From the point of view of the stock market and CDI executive bonuses, the message is clear: continue to minimize racing and focus on way easier kinds of betting, like slot-machines and video games. From the point of view of racing, the message is equally clear: a publicly traded company, beholden to the demands of the market, will never save horse racing. If CDI is the industry leader, us troops better turn around before we’re neck deep in the Big Muddy.

Sunday, April 9, 2017

NYRA Privatization Plan Will Still Leave Cuomo in Control

Budget talks have ended in Albany. As a result, the compromise plan agreed on by New York’s Governor Andrew Cuomo and legislative leaders for “privatizing” the New York Racing Association (NYRA) is now the law. Thanks to Tom Precious’s report in the Bloodhorse, we now know the broad contours of the NYRA plan. From the point of view of racing fans, bettors, horse owners and other industry participants, it ain’t pretty.  In fact, it’s pretty much a continuation of the politically dominated NYRA structure that we’ve been living with for the past five years. A pity that the Governor and Legislature missed the chance to do something new and imaginative.

Back in 2012, when the state took over NYRA, it established a Board of Directors of 17 members – seven appointed by the Governor, two each by the State Assembly and State Senate, and the remainder holdovers from the “old NYRA” Board. The current acting NYRA Board chair is Michael Del Giudice, a longtime Cuomo family consigliere.

That 2012 legislation also confirmed substantial oversight power by a state agency called the Franchise Oversight Board (FOB), originally established in 2008 when NYRA was in bankruptcy proceedings. No surprise, Governor Cuomo’s appointees dominate the Franchise Oversight Board.

NYRA had originally been scheduled to return to “private” status by 2015, but that deadline was extended twice, most recently to October 2017. The state budget bill creates a “new NYRA” that will take over  from the existing NYRA Board this year. You can read the text of the bill here.

Initially, Cuomo – who apparently hates racing and has never so much as set foot on a NYRA track -- had wanted to continue to control even a “privatized” NYRA, through a combination of a plurality of Board appointments and increased powers for his Franchise Oversight Board. Under the compromise agreement with legislative leaders that is embodied in the budget, his control will be reduced, but by no means eliminated.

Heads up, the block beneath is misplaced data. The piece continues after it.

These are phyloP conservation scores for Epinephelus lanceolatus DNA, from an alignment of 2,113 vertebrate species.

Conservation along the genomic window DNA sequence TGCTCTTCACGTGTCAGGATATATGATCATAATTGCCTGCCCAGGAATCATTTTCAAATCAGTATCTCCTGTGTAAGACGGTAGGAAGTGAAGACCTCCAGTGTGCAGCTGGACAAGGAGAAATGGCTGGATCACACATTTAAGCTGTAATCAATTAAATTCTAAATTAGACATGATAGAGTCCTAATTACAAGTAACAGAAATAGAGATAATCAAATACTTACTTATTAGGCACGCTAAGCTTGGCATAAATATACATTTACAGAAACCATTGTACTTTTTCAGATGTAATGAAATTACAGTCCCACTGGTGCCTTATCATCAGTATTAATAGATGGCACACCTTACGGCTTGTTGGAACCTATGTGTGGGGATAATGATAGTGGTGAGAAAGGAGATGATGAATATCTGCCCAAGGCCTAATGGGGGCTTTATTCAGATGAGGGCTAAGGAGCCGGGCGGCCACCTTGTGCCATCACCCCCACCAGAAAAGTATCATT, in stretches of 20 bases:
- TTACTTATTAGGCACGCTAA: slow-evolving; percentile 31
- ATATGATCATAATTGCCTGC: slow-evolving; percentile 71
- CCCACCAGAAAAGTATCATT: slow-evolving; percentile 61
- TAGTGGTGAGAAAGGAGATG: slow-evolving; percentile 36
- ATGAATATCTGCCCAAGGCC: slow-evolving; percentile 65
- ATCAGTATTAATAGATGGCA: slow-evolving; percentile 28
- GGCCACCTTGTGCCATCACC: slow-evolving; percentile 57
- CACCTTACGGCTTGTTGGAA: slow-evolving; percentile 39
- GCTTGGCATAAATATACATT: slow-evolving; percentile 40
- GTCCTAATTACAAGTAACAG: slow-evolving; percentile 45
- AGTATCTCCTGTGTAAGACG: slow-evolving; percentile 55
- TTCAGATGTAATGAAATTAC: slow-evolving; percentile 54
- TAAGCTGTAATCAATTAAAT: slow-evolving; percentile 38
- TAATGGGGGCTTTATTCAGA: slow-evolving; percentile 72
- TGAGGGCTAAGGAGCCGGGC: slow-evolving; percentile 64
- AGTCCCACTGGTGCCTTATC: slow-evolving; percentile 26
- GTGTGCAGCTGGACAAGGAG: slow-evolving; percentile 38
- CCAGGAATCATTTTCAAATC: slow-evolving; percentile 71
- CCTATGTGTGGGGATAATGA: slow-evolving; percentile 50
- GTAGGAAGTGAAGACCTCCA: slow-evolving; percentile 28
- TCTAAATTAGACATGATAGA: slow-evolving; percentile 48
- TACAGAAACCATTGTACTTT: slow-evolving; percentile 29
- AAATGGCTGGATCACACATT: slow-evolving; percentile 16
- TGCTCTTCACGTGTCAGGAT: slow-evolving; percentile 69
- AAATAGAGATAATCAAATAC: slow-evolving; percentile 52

First, the new legislation sets up a Board of 15 members – a bit too big for effective governance, so the real power will rest with NYRA CEO Chris Kay or his successor and with the smaller executive committee. Of those 15, Cuomo will directly appoint two, the State Assembly and Senate leaders one each, and the existing NYRA executive committee, dominated by Cuomo appointees, will appoint eight. The remaining three slots will be filled by the NYRA CEO and by representatives of the New York Thoroughbred Horsemen’s Association (NYTHA) and the New York Thoroughbred Breeders. In exchange for those NYRA Board seats, the breeders and NYTHA agreed to put a NYRA Director on each of their own Boards. I’m not sure the trade-off was worth it; would a labor union want a management rep sitting in on its executive board?

So, counting the eight members appointed by the Cuomo-friendly executive committee, the Governor would start out with 10 of the 15 Board members owing their appointment to him. That may change over time, particularly if Kay or a successor CEO uses his influence to have his own supporters named to the NYRA Board as the terms of the original Directors expire, but it certainly sounds like continuing Cuomo control, at least for a while, since the existing NYRA Board executive committee, which Cuomo controls, will appoint a majority of the new Board.

As for the Franchise Oversight Board, Cuomo had initially wanted the FOB to have the power to impound NYRA funds – including purse money – and to appoint an outside financial adviser if the FOB found that NYRA’s finances were at “significant risk.” In the compromise version, the draconian impounding sanction would require a unanimous vote by the FOB, including the votes of FOB members appointed by the legislature. That may satisfy some Albany politicians’ desire for a slice of the power pie, but it doesn’t do much to calm NYRA’s and horse owners’ fears. Those fears were already high, given Cuomo’s statements earlier this year about reneging on the contractual deal that gave NYRA and the horsemen’s purse account a share of the enormous profits from the slot machine palace at Aqueduct.

Cuomo doesn’t like racing, and sees it as an untapped source of money for the things he does like. It’s dangerous to leave him in charge.

On the positive side, the bill mandates a negotiated agreement between NYTHA and NYRA over the number of winter racing dates at Aqueduct. Blue-collar horsemen depend on the winter season, when Pletcher, Mott and McGaughey are away, to get the purses that will tide them through the summer. NYRA has been pushing for years to reduce or even eliminate winter racing.

In a different world, where state policy wasn’t made by three men in a room, in the annual Kabuki play that is the New York budget process, a reprivatized NYRA might look very different. Instead of a Board of Directors appointed by or beholden to, the Governor, what about a Board with members elected by racing’s different constituencies – fans, bettors, owners, breeders, trainers, backstretch employees, etc.? Of course, that kind of Board might require a CEO who actually knew something about racing, but that wouldn’t be a bad thing, would it?

Instead, we’ve got what looks very much like business as usual, only now NYRA won’t even have to pretend to be a public agency and offer minimal transparency. And we know how well all that secrecy worked in the past, when old old NYRA was run by Dinnie Phipps and his pals. Worked so well that they ended up in bankruptcy court.

As the Tweeter-in-Chief would say, Sad.